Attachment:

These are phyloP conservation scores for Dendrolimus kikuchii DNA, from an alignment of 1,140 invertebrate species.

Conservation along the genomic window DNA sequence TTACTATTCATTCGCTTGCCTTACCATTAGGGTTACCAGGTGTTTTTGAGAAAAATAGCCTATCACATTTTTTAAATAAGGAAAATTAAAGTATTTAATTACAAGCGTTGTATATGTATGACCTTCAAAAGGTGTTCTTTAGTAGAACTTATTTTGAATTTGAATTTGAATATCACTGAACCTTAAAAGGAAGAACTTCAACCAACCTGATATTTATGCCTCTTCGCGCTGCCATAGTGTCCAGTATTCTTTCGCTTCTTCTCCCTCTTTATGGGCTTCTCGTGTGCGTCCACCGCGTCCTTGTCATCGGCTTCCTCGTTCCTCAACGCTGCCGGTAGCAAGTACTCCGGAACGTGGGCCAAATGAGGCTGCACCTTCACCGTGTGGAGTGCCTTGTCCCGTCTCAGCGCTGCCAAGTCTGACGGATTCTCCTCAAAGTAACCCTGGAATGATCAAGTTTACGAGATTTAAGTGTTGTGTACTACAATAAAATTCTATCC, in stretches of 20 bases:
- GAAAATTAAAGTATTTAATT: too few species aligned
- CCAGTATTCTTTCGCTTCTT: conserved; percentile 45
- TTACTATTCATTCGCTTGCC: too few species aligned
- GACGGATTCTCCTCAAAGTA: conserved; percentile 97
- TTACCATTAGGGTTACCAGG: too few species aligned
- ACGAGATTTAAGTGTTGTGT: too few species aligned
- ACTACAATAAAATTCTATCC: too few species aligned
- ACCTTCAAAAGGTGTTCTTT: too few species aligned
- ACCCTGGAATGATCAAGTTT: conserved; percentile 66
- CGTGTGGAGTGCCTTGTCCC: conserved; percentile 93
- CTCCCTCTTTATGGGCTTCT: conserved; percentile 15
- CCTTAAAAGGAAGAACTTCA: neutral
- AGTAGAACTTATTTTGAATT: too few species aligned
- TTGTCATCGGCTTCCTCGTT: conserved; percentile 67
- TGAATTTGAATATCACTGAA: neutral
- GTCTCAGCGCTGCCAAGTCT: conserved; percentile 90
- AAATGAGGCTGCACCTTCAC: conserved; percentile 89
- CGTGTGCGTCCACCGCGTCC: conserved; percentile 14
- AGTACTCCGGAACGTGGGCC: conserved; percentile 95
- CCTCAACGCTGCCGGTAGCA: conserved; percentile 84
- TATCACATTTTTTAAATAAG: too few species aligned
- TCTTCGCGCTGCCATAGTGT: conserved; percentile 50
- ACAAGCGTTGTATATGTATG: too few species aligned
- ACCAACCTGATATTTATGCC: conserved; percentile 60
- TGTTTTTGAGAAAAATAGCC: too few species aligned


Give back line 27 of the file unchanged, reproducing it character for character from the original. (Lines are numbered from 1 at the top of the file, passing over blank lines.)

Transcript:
- TGTTTTTGAGAAAAATAGCC: too few species aligned